CBD & Arthritis


CBD & Arthritis

CBD Fundamentals

The Cannabis family of florae, or Cannabaceae, contains over 100 distinct chemical compounds – known as ‘Cannabinoids’. The two most famous of these are:

Cannabidiol (CBD) & Tetrahydrocannabinol (THC)

THC is the infamous compound sought after by recreational marijuana users as this is the all-important psychoactive ingredient is common Cannabis.

CBD on the other hand, is not psychoactive and according to a report from the WHO “CBD is safe and well tolerated in humans…and is not associated with any negative public health effects”, which is why, as per UK Government guidelines the CBD oil we supply is derived 100% from the Hemp plant, so contains trace to 0% THC, making it entirely safe and legal for the UK consumer.

CBD & ME: the Relationship between Cannabinoids & the Human Body

To thoroughly understand CBD, we have to explore the wider picture:

The way in which Cannabidiol (CBD) interacts with the human body on a molecular level is deep & fascinating, as well as pivotal in our endeavour to fully understand the scientific basis behind many of it’s beneficial and medicinal effects.

In our bodies, we have a complex and finely-tuned network known as the Endocannabinoid System. (1)

Discovered in 1992 by Dr. Lumir Hanus & Dr. William Devane, the Endocannabinoid System – unlike many of the other systems in the ‘mammalian’ physiology – is not a singular, closed structure, but rather an array of different mechanisms that work together behind the scenes.(2)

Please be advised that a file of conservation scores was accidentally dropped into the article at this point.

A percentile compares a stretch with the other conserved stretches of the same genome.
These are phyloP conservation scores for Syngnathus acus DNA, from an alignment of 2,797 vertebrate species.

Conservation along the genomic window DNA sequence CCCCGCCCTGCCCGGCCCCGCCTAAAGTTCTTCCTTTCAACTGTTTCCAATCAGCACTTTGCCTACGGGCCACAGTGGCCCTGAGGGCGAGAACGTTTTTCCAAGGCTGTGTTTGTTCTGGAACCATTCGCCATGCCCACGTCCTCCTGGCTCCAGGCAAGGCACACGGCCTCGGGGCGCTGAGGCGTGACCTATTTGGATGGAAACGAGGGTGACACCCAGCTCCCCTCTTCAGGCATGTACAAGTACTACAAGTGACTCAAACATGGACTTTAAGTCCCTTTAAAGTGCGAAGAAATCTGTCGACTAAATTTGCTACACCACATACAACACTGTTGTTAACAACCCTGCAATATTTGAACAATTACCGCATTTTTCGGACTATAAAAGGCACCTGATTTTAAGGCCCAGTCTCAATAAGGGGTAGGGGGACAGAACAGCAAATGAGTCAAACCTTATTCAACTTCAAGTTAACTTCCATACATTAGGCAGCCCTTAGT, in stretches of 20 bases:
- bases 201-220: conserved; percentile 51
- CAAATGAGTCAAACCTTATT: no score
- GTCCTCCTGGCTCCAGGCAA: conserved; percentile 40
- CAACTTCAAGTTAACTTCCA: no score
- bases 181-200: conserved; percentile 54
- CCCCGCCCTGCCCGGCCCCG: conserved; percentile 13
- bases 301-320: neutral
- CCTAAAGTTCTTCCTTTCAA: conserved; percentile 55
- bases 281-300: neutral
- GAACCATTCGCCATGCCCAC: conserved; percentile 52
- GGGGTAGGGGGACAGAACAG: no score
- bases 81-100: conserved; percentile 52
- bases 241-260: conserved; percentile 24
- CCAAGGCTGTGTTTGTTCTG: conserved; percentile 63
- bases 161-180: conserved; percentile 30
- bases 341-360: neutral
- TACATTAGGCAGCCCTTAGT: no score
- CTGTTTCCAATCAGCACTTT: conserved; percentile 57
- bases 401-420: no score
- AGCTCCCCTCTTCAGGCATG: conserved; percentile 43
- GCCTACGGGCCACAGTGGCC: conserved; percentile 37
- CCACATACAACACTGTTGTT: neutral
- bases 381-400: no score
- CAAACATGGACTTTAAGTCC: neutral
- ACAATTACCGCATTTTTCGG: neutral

Functioning largely like the caretaker for the whole body, it utilises an array of enzymes, receptors and endocannabinoids to ensure the smooth working order of many of the other primary systems; managing our appetites, sleep patterns, mood and even memory processing.

This process is built into our biology, entirely unrelated to whether an individual engages CBD products or not.

This is – and this cannot be understated – perhaps THE pivotal discovery in the scientific study of Cannabaceae, working to better contextualise human beings’ long-standing, cross-cultural relationship with the plant on a fundamental and biological level.

Compounds produced by Cannabaceae are also produced within the human body itself, suggesting an ancestral, genomic connection to be the reasoning behind why these plants and their compounds affect us in the ways they do.

So what does this all have to do with Arthiritis?

Arthritis is a effectively a collection of over 100 specific and related conditions(3), but at the heart of it, Arthritis is most commonly separated into 4 subtypes:

Degenerative, Inflammatory, Infectious & Metabolic. They affect around 10 million patients across the UK to date. The two most common forms of Arthritis are:

Rheumatoid Arthritis and Osteoarthritis

The primary symptoms of both forms are defined as joint symptoms include swelling, pain, stiffness and decreased range of motion.

Rheumatoid arthritis is an autoimmune disorder whereby a person’s own immune system begins to overwork, attacking parts of the body, most noticeably the joints, causing moderate to severe inflammation and subsequent pain.